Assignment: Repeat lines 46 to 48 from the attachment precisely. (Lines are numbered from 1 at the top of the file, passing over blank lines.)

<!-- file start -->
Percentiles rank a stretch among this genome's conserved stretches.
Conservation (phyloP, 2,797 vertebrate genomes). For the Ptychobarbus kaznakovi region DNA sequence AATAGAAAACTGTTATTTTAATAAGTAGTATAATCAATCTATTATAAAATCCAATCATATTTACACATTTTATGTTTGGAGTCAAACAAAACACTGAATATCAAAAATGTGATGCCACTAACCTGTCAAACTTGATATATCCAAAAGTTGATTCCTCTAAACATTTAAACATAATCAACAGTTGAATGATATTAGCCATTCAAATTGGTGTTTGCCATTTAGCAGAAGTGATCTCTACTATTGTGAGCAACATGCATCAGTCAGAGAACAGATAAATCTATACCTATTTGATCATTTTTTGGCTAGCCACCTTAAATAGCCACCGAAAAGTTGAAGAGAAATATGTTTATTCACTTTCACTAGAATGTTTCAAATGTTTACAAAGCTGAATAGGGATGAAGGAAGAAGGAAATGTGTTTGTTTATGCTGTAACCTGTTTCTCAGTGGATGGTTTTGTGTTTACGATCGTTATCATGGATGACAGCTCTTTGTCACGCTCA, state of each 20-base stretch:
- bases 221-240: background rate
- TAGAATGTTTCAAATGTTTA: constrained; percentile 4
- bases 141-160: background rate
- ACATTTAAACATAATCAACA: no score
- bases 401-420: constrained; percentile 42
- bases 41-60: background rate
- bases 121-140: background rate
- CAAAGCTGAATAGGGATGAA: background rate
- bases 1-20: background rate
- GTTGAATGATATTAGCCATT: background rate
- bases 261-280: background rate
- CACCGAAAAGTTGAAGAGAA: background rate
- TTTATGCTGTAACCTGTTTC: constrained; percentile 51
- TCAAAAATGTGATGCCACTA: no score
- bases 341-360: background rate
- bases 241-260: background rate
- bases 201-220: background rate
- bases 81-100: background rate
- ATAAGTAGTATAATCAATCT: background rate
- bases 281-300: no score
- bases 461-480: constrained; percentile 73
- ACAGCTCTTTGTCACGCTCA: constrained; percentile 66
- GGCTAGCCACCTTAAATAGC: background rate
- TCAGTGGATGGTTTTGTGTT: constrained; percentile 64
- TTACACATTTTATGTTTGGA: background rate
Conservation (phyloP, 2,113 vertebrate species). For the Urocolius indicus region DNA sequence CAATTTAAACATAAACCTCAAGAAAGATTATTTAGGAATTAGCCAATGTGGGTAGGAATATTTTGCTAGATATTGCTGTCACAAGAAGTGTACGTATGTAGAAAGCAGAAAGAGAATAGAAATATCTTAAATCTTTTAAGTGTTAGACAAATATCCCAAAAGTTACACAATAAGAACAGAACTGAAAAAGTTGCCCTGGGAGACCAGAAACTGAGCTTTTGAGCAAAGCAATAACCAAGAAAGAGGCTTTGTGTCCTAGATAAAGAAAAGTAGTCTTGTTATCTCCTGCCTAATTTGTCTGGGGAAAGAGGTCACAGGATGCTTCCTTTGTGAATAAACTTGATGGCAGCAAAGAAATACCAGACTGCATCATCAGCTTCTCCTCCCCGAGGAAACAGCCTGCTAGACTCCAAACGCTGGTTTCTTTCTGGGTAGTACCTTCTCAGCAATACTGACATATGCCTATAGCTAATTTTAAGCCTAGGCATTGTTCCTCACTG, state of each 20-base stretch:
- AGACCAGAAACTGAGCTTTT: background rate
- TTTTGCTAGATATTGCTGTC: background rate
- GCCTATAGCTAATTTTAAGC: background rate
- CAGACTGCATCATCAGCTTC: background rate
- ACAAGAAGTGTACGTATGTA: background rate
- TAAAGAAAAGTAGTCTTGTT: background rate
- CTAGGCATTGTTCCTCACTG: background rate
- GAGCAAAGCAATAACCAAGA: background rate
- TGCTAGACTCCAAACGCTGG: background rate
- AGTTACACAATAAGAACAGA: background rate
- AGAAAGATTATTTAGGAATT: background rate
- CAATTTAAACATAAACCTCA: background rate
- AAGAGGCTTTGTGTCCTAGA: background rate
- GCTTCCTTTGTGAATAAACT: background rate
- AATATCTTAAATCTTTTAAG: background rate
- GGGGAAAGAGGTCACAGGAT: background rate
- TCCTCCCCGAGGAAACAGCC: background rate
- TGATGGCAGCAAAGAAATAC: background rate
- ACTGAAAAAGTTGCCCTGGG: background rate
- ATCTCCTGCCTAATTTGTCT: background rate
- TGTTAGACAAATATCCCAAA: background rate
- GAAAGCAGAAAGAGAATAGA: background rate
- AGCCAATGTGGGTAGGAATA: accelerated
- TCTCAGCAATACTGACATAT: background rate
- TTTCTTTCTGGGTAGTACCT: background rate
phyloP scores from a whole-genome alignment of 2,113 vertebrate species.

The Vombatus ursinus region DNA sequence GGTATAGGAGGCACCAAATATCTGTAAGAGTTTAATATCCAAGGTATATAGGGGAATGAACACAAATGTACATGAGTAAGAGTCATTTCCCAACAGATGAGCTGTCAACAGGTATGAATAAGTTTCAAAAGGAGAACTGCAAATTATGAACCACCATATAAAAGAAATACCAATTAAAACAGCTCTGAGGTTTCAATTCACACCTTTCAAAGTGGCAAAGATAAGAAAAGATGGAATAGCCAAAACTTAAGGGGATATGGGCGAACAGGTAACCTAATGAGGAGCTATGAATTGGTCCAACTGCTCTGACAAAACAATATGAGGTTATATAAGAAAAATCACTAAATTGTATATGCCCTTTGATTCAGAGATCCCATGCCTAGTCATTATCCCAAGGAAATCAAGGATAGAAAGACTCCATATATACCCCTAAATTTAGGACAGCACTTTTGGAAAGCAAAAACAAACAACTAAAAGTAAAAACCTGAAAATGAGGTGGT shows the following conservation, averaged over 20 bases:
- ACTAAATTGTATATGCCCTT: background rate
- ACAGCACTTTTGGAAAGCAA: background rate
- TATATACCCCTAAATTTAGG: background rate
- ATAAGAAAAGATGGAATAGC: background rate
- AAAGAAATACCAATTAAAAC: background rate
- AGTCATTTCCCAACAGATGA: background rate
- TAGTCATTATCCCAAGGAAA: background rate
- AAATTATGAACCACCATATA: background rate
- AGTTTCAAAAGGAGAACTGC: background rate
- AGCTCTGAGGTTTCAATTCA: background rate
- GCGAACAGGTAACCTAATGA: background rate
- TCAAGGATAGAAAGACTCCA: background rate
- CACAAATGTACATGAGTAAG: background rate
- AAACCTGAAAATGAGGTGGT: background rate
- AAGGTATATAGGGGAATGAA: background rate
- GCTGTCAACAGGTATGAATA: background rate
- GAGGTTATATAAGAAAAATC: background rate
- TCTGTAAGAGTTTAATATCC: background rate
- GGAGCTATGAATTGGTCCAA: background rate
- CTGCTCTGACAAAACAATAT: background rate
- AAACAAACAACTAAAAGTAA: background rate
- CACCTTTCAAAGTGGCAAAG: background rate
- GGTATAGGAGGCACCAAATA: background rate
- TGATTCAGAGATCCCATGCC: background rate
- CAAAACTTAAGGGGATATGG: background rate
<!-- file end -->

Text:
- TGATGGCAGCAAAGAAATAC: background rate
- ACTGAAAAAGTTGCCCTGGG: background rate
- ATCTCCTGCCTAATTTGTCT: background rate